Interpreting the Feedback

Interpreting the feedback helps!

Interpreting the feedback helps!

I finished writing the latest manuscript before Christmas. After several more times of re-editing, I came to THE END for the 49th time. Now it’s time to find readers to provide feedback for the next steps in the process.

Several months ago I wrote an article titled Writing a Resume is Like Writing a Novel. A few weeks after Christmas I carefully chose six readers to provide feedback before sending it to the editor. The results are “in” and I thought you might find the comments interesting, as you may want to write a resume or an article or a book one of these days.

Reader Comments

Reader 1-the engineer/recruiter; he provided short, pithy comments, including “too much description. Just get to the bottom line.”

Reader 2-a Presbyterian minister; he gave it thumbs up, encouragement and positive comments, but not much constructive feedback.

Reader 3-a female software engineer; her feedback helped immensely, especially by suggesting jazzier titles for the chapters. I agreed with her ideas, as my titles were boooorrrrrinnnng.

Reader 4-a retired CFO; he provided in-depth feedback, taking great care to be diplomatic. Little did I realize, he’s written many papers and articles about his ancestors. His thorough comments focused on wanting more data and better transitions.

Reader 5-a lawyer who is preparing to write novels; “not enough description. I didn’t read the whole book as you need to embed far more description.”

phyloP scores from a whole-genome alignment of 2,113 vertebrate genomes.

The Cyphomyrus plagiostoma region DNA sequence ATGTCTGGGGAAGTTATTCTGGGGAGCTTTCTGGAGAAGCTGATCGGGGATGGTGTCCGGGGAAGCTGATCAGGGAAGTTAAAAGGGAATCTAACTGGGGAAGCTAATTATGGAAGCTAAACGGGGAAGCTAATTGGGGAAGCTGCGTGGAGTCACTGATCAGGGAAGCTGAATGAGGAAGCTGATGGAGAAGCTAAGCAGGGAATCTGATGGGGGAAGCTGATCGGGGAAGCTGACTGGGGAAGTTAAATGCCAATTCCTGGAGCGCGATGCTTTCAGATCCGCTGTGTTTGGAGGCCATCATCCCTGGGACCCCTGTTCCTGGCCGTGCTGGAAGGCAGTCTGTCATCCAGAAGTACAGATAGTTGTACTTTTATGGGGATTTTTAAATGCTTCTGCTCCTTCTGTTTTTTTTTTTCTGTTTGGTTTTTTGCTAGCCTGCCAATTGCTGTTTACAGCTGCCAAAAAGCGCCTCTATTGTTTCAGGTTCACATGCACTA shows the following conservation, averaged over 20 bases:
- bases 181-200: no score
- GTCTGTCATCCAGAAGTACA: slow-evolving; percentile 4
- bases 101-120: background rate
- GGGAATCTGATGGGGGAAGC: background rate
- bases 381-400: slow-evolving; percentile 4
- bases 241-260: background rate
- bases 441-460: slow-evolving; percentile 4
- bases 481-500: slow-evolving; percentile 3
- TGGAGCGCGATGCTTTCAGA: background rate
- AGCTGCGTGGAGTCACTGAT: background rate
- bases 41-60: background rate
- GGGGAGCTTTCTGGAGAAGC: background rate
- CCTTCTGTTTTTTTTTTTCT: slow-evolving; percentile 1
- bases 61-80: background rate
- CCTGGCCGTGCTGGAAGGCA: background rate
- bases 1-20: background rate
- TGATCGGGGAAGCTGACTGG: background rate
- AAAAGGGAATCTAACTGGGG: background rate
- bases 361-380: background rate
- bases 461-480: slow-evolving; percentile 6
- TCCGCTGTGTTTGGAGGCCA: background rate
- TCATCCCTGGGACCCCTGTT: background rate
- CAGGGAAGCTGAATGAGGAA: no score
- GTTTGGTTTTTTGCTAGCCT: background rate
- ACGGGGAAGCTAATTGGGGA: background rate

Reader 6-an HR consultant; never responded.

If you read the former article I wrote about resumes and writing a book, I should not have been surprised by the variety of comments. All the comments provided insight. I began the re-writing,  just as you would, but I freaked out, thinking I should trash the document. Then I came to my senses with a little self-talk saying, “Ruth, no one told you to throw it away. Keep moving forward.”

Take notice the lawyer’s comments are quite relevant to anyone seeking a job or writing for publication. You must grab attention from the start, or the reader stops quickly, even if the total document would knock someone’s socks off.

Over the past weekend, I wrote the words “THE END” again, after re-writing the manuscript once more. I sent it to the editor, whom I found on LinkedIn. I targeted someone who could help with both the punctuation, grammar, and spelling, as well as give me valid, constructive feedback based on her solid background in writing and publishing before submitting it to a publishing company. I’m excited, nervous and eager to see what she says.

This new book I want to publish is not about careers, my regular platform, but a creative non-fiction story, telling how my travels impacted my career and life journey. Yes, writing a book is a little like looking for a new job. Scary but full of learning and growing, often feeling like living in a dark cloud, searching for a door where maybe, just maybe, the light will shine.

Jimmy Fallon and Job Search Thank You Notes